Foster joined fellow Yorkshireman Fitzpatrick on the bag in 2018 after split from Westwood
With a one-shot lead Fitzpatrick, who had been happy to hit his driver most of the day, took his three-wood off the tee instead and sent it wayward into the sandy traps on the left hand side of the green.
‘It’s in the air turning toward the trap and I’m just like…,’ said Foster, who then made the face-palm motion.
Luckily for them both, Fitzpatrick pulled off a shot for the history books to leave himself with two putts for par.
Undoubtedly the ghosts of majors past began creeping into his mid but Foster managed to keep his emotions at bay.
‘Two or three times it flashes in front of your eyes and you have a little tear filling up and you say ‘stop that, stop that. Don’t even go there, just get on with it,’ Foster said.
‘But I’d be lying if it didn’t cross my mind two or three times out there today. You just want it so badly you can’t help but think about it. But we both did very well, we worked well out there today. There was no mistakes, not one. Everything was perfect.’
Under immense pressure to get par, Fitzpatrick pulled off an incredibly tough bunker shot
The victory was made even sweeter by the fact it followed yet another ‘almost’ at the PGA Championship.
Quick-witted and straight-talking, Foster appears to have a close working relationship with Fitzpatrick.
At the 2019 Scandinavian Invitational, Fitzpatrick asked his caddie for an opinion on a shot that was in a bush. Foster initially joked that they should ‘flip a coin’ to decide the outcome, before stating: ‘Everyone watching at home will say you’re cheating. Get on with it!’
Their banter-filled relationship shone through again at this year’s Masters. Playing the par-five 13th, Fitzpatrick was unsure on the yardage given by his bagman.
Foster and Fitzpatrick had another ‘almost’ at this year’s US PGA Championship
Stepping away from the ball, Fitzpatrick questioned the advice, which forced the caddie to say: ‘We’ve both thought about it and decided it’s the right play so get on with it.’
The quip resulted in the player to ask: ‘Oh sorry, are you in a rush?’ To which Foster responded: ‘No, there’s no rush.’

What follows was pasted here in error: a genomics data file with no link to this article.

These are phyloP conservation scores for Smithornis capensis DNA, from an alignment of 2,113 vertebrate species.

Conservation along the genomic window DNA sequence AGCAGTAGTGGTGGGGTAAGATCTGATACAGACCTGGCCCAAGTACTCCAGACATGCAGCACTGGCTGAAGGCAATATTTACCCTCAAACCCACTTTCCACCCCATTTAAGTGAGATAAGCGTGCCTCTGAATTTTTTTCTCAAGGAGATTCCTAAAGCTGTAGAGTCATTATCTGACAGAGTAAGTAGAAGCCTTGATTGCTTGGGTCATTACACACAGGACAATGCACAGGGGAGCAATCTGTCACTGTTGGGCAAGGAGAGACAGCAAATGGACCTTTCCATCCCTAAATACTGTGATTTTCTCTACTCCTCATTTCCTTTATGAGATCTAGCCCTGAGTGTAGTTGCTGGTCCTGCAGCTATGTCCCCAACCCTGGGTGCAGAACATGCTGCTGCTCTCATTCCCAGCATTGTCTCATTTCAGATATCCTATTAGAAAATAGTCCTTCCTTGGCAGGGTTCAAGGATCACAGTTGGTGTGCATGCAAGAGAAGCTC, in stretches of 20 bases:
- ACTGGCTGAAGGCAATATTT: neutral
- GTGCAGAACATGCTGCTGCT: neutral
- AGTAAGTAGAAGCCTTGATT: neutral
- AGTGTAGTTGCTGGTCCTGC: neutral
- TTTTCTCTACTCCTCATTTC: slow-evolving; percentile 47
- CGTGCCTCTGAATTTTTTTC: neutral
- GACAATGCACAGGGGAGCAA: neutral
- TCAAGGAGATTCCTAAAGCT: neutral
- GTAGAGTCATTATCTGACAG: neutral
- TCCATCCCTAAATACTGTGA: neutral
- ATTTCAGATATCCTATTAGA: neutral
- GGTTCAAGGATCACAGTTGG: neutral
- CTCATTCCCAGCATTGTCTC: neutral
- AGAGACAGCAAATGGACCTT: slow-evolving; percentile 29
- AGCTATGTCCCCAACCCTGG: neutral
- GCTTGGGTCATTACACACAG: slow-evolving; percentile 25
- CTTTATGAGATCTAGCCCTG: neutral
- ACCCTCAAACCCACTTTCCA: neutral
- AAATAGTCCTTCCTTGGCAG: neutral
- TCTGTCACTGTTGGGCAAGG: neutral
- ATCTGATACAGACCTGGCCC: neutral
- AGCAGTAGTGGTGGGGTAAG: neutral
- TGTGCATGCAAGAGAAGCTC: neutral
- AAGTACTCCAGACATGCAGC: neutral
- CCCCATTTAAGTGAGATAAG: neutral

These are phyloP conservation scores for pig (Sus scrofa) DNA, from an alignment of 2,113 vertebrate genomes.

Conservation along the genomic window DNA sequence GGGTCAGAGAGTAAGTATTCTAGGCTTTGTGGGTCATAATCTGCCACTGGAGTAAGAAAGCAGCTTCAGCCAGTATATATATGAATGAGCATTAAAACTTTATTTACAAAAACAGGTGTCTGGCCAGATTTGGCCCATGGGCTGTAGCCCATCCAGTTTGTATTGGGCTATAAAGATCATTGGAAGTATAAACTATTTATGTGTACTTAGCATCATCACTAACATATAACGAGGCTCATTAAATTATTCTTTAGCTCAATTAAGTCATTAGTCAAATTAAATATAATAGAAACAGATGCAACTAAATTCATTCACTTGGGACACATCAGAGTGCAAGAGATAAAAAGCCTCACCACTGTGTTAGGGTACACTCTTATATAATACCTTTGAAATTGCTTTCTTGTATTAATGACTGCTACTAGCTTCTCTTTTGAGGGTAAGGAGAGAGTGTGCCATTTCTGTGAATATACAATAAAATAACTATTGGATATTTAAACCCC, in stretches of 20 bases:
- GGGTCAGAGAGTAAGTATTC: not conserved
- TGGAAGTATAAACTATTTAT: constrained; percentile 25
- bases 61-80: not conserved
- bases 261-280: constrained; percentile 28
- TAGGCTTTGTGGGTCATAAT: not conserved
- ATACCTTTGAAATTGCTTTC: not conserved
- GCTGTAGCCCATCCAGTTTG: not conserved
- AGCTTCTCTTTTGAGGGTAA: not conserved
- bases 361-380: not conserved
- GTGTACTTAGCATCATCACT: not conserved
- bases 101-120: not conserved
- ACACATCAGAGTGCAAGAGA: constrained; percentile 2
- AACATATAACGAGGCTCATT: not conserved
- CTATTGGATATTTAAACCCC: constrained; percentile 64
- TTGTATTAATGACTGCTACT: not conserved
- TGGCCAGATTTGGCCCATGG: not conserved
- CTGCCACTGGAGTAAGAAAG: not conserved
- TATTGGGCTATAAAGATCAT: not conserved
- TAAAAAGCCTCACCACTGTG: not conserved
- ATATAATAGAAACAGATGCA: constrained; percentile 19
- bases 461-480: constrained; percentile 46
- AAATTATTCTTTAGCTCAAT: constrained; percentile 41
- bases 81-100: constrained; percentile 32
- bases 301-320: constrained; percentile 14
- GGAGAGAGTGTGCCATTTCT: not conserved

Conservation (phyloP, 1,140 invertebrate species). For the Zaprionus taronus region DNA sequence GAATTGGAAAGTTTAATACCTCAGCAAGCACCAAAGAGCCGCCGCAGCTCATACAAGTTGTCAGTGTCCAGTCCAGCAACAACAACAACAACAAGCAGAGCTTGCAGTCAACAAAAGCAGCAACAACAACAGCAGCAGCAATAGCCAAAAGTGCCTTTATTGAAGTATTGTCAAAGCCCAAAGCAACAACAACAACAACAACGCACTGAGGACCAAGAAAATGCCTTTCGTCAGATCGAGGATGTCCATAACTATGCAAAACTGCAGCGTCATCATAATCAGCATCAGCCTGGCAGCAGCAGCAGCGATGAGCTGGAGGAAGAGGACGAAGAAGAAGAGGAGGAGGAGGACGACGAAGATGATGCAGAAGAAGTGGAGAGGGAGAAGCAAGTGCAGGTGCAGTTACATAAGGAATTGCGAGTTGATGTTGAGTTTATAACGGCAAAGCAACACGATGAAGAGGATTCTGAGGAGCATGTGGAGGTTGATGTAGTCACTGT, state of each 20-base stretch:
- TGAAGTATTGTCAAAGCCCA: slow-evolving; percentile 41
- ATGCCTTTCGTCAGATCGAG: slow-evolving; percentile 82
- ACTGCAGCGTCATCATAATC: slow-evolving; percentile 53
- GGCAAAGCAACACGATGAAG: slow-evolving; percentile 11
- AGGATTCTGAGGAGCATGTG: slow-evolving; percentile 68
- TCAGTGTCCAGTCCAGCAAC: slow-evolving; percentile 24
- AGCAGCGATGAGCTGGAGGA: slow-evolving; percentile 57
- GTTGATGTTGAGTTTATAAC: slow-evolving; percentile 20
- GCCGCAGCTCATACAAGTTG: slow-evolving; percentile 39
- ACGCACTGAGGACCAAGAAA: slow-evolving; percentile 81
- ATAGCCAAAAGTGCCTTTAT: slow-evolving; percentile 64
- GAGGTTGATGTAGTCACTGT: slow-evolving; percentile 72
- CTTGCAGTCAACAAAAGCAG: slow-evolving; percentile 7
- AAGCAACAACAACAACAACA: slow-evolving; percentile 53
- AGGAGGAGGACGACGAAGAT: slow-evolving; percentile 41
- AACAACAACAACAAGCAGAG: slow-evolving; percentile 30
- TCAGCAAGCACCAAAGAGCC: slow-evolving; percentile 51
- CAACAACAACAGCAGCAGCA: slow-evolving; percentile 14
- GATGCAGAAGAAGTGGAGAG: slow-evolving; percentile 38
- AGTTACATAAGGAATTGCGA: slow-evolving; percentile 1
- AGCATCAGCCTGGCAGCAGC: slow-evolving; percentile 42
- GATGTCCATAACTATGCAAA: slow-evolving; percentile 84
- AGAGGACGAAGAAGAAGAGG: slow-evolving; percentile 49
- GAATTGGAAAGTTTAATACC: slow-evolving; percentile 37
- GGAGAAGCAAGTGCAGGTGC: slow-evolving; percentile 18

Quips aside, Fitzpatrick credits Foster for his recent success, having learnt patience from his bagman.
‘I think that’s the one thing that I’ve learnt more and more certainly over the last few years, particularly with Billy on the bag as well, is just to stay patient and the birdies will come, basically,’ explained Fitzpatrick.
Quick-witted Foster appears to have a close working relationship with the US Open winner
Meanwhile, at the PGA Championship, the pair seemed more focused on the Premier League than the major in front of them with Foster’s final-round morale hanging in the balance.
Fitzpatrick’s beloved Sheffield United weren’t in the top-flight, but his legendary caddie, a lifelong Leeds United supporter, watched on as his side fought for their Premier League survival.
On the final day of the season – and the final round of the US PGA – the player shared a photo to Twitter showing their set-up with an iPad, a laptop and a television showing three different matches. He wrote: ‘Big one today…..need Billy to be in a good mood later!!’
Foster had to have been in a good mood on Sunday with his well-earned celebrations almost immediately kicking off.
An hour after Fitzpatrick finished off his victory, Foster was still revelling in the win, standing on the 18th fairway with a beer in hand.
He was due to fly out of Boston on Sunday night but reportedly happily missed his flight and who knows if he will make his rescheduled one on Monday.
He had big plans for his celebrations, saying: ‘I’ll start with a beer in the caddie shack. Followed by another 20.’
After his 40-year wait, Foster would have deserved all 21 of those beers – maybe even 40, one for every year he has had to wait.